Post-Post Birtherism is a Drag
Post-Post Birtherism is a Drag
Reporting on Politics and Policy.
May 23 2011 8:16 AM

Post-Post Birtherism is a Drag

I keep saying it, and it keeps being true: Few Internet products are as entertaining as WorldNetDaily articles. They marry sensational concepts with prose and facts that are mostly recycled from previous, sensational articles. Watching the site adapt to the end of the "birther" moment has been amusing, because almost all of the reporting from 2008 onward is being repurposed in the service of new stories.

To wit: "Now Popular Republicans 'Not Natural-Born Citizens'" by Joe Kovacs. The hook is Bobby Jindal's newly released birth certificate; the argument is that there's "strong evidence" that the Founders didn't want the children of non-citizens to be considered "natural born." This is hard-boiled nonsense, based entirely on the idea that the founders probably read a 1758 Swiss tome that defined "natural born" status as "those born in the country, of parents who are citizens." We don't actually base our laws on things the founders might have noodled over at one point; we base them on the Constitution and on precedent. And on those counts, the issue of whether someone born in America is a natural-born citizen is settled . It's even settled for two of the eminent types WND quotes.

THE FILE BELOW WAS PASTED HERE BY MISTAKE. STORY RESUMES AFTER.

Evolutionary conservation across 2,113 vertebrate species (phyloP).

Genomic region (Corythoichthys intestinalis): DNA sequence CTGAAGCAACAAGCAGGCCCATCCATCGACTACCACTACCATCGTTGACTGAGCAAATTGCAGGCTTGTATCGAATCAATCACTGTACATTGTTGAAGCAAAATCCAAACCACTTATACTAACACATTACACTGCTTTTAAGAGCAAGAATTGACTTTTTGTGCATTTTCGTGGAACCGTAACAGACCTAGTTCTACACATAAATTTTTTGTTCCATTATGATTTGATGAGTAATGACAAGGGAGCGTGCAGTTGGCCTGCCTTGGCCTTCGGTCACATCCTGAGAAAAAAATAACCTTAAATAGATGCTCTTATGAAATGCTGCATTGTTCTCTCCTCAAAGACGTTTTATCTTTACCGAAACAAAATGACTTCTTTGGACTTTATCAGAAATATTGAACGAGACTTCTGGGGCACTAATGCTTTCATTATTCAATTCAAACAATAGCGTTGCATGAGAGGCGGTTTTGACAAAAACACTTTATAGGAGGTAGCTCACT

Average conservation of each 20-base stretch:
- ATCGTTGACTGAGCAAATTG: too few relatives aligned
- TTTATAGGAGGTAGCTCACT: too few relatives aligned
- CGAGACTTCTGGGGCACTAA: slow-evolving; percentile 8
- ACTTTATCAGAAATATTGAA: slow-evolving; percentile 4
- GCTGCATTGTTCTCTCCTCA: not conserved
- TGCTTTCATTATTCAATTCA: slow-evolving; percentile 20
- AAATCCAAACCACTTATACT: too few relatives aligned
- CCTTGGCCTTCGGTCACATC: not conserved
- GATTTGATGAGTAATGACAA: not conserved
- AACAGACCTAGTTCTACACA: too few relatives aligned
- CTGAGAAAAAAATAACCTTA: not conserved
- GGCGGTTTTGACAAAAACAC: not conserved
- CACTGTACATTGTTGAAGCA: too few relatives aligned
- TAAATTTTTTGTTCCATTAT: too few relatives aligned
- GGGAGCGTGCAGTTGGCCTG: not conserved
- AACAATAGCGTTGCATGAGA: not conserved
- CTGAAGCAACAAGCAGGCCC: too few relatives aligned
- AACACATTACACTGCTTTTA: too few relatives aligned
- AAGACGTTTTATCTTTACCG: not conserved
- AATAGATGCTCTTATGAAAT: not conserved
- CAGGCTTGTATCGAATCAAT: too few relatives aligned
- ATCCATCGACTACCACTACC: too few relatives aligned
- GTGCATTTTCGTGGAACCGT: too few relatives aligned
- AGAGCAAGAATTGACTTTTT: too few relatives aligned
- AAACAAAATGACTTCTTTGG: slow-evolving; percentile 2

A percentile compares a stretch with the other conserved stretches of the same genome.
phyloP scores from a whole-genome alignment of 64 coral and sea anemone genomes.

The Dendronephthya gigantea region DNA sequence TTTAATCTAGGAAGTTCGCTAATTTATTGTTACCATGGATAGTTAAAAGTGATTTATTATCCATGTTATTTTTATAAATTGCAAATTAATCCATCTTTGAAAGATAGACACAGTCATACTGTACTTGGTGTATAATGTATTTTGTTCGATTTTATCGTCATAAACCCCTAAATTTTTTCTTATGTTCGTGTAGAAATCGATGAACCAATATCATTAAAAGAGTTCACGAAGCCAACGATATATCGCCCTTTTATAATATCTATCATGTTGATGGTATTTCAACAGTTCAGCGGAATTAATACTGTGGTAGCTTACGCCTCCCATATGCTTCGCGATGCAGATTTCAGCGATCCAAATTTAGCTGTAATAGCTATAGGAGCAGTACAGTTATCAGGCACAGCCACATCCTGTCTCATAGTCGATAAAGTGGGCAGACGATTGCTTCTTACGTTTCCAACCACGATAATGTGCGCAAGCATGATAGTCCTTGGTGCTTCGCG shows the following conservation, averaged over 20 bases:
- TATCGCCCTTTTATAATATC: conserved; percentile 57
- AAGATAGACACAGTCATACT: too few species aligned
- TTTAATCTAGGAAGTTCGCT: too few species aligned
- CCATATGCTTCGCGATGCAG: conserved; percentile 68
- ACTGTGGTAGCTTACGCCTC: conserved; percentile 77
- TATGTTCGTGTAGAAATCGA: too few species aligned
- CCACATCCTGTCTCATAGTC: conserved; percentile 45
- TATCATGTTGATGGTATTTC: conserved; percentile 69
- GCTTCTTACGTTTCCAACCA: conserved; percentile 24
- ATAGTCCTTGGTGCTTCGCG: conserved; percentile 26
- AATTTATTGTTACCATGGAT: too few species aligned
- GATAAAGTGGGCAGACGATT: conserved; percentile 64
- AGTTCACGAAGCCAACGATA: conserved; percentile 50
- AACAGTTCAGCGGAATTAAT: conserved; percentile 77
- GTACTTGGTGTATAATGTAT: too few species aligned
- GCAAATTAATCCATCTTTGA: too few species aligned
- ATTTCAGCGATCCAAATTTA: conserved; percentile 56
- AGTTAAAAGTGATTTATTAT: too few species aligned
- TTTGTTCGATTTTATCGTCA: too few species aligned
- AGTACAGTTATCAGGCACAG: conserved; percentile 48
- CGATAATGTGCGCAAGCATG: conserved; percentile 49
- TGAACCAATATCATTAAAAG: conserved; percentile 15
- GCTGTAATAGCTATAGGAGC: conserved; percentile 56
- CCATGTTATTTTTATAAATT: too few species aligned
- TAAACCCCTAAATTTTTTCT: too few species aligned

"There's nothing that I'm aware of that says you have to have two American parents," said Gary Kreep, executive director of the United States Justice Foundation . "My understanding of it is if you're bornin the United States, you're a natural-born citizen, period."

Floyd Brown, head of the Western Center for Journalism who has actively sought the impeachment of Obama, told WND that he, too, considers someone born "on the soil" a natural-born citizen.

So birtherism endures as a bipartisan semantics discussion. Pretty boring.

David Weigel is a reporter for the Washington Post.